Welcome to the new Independent website. We hope you enjoy it and we value your feedback. Please contact us here.

Fire and brimstone! College principal says we're all going to hell

A theological college is riven by a bitter religious discrimination case. No wonder the principal says we're all going to hell. By Andy McSmith

The trials and tribulations of Wycliffe Hall, Oxford, have been many in recent times. The bad times, the arguments and the fire and brimstone all began when the college principal, the Rev Richard Turnbull, gave Britain a startling warning to the effect that 95 per cent of the population was bound for hell and damnation "unless the message of the Gospel is brought to them".

Embarrassing newspaper headlines followed that address to religious conservatives, and soon there were blazing rows in cloisters which were more used to the tranquil silent study of theological texts.

For months hardline evangelicals, sticking to biblical chapter and verse, battled with liberals over issues such as hell and homosexuality. Then Elaine Storkey, 64, a female theologian at Wycliffe and contributor to BBC's religious slots, had an incendiary "thought for the day". Dr Storkey, who had been forced to leave the college after crossing swords in the religious wars with Mr Turnbull, decided to demand compensation and sue the Bishop of Liverpool, James Jones, the college president.

The involvement of Bishop Jones in a lawsuit now caps an extraordinary period in the 130 year-old college's history. As the rest of Oxford has looked on in a mixture of amusement and concern, Wycliffe Hall appears to have imploded under the pressure of wildly conflicting theologies, allegations of aggressive behaviour, and a flurry of legal action.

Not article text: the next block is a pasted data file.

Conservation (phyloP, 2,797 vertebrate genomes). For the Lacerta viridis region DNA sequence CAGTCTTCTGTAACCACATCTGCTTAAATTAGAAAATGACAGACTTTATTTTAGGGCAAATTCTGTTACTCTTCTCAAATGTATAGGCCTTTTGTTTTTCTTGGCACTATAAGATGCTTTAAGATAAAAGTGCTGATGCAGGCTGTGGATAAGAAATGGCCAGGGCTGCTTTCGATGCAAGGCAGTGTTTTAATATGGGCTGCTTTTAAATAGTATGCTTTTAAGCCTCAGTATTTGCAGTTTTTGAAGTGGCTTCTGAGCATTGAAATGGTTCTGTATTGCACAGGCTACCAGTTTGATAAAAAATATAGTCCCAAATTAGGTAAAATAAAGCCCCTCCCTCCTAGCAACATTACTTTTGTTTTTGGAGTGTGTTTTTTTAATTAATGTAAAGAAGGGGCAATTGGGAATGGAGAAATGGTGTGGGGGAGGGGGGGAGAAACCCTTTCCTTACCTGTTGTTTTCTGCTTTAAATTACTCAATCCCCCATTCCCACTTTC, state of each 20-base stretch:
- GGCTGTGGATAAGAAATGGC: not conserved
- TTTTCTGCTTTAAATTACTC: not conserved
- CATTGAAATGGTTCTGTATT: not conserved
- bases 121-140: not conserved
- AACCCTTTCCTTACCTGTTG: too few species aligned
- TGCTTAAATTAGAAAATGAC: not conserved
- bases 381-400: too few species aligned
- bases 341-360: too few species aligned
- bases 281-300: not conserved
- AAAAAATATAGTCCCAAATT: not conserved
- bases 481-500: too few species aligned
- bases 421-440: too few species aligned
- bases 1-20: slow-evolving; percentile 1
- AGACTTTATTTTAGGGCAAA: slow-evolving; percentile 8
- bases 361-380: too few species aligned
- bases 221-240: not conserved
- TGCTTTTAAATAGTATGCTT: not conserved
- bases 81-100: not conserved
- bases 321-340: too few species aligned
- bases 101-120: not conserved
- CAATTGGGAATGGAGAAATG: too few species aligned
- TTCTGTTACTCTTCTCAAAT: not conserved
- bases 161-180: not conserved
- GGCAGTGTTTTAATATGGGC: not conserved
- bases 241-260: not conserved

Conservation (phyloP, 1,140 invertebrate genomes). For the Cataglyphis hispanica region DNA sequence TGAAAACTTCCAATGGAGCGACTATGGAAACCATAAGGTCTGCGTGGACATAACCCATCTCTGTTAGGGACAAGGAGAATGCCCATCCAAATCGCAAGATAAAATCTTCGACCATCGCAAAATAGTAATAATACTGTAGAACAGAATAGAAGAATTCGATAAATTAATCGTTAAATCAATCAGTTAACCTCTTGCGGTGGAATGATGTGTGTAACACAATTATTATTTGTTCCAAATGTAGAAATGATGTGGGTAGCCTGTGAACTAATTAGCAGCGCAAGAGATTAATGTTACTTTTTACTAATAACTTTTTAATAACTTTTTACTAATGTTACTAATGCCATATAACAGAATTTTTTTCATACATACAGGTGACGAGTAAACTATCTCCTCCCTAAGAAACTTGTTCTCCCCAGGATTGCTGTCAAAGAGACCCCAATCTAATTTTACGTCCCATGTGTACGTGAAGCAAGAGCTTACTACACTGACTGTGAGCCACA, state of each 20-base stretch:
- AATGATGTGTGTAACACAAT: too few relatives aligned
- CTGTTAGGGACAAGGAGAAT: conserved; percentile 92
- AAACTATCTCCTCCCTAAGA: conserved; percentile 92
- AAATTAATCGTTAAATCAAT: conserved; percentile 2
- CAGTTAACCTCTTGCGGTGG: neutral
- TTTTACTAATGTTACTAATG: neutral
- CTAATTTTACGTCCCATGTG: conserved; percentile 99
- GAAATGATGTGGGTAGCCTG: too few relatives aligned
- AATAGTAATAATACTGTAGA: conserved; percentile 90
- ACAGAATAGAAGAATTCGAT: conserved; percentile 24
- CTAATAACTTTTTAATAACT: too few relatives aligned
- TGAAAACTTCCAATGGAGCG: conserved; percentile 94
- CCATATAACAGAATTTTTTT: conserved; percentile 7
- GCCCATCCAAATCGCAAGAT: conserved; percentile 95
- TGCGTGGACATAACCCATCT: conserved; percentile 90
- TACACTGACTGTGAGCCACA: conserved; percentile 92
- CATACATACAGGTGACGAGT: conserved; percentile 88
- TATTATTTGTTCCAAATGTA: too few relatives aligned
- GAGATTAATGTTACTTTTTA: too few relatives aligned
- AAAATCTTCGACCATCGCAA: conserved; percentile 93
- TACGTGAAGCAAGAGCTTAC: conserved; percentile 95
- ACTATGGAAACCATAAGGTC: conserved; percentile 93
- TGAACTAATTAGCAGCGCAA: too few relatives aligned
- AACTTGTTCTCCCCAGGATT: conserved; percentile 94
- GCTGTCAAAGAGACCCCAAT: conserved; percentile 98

And on it goes. Dr Storkey has accepted around 20,000 from the trustees of the college after it was acknowledged that she had been unfairly dismissed. But she clearly does not intend to leave it there. Instead she has accused Bishop Jones, in his formal capacity as college president, of religious discrimination. But the real target of her ire is the now notorious Mr Turnbull.

Dr Storkey is the chairman of Fulcrum, an evangelical pressure group which supports female priests and denounces homophobia as a sin. Her calm words have soothed millions of listeners to BBC radio's Today programme as they ingest her Thought for the Day over their muesli.

Mr Turnbull, who became principal of Wycliffe Hall in 2005, chairs the Church of England Evangelical Council, which has led the opposition to the ordination of gay clergy. As his deputy, Mr Turnbull appointed the Rev Simon Vibert, co-author of a paper which says women should not give religious teaching to men. Since these two took over at Wycliffe Hall, six staff have resigned or been sacked, including Dr Storkey, who was Mr Vibert's senior research fellow. Mr Turnbull's defenders say he has brought an energetic management style to a college badly in need of shaking up. Liberals among Church of England clergy say that he is trying to turn Wycliffe Hall into a training camp for fundamentalists.

This could turn into a nightmare for the public-spirited citizens who make up the employment tribunal in Reading. Yesterday they held a pre-hearing into the case. After the college had admitted that Dr Storkey was unfairly dismissed, the tribunal chairman, Robin Lewis, adjourned the hearing until June, and pleaded with the two sides to settle. Otherwise, the tribunal members could have the awkward job of deciding the rights and wrongs of a religious dispute.

One man looking on wearily will be the Archbishop of Canterbury, Rowan Williams, who will be presiding in July and August over the Lambeth Conference, where he is likely to face a challenge to his authority from hardliners, who want to end what they see as the Church's condoning of homosexuality.

When swords are crossed over this issue even the battle of Wycliffe Hall is likely to seem tame.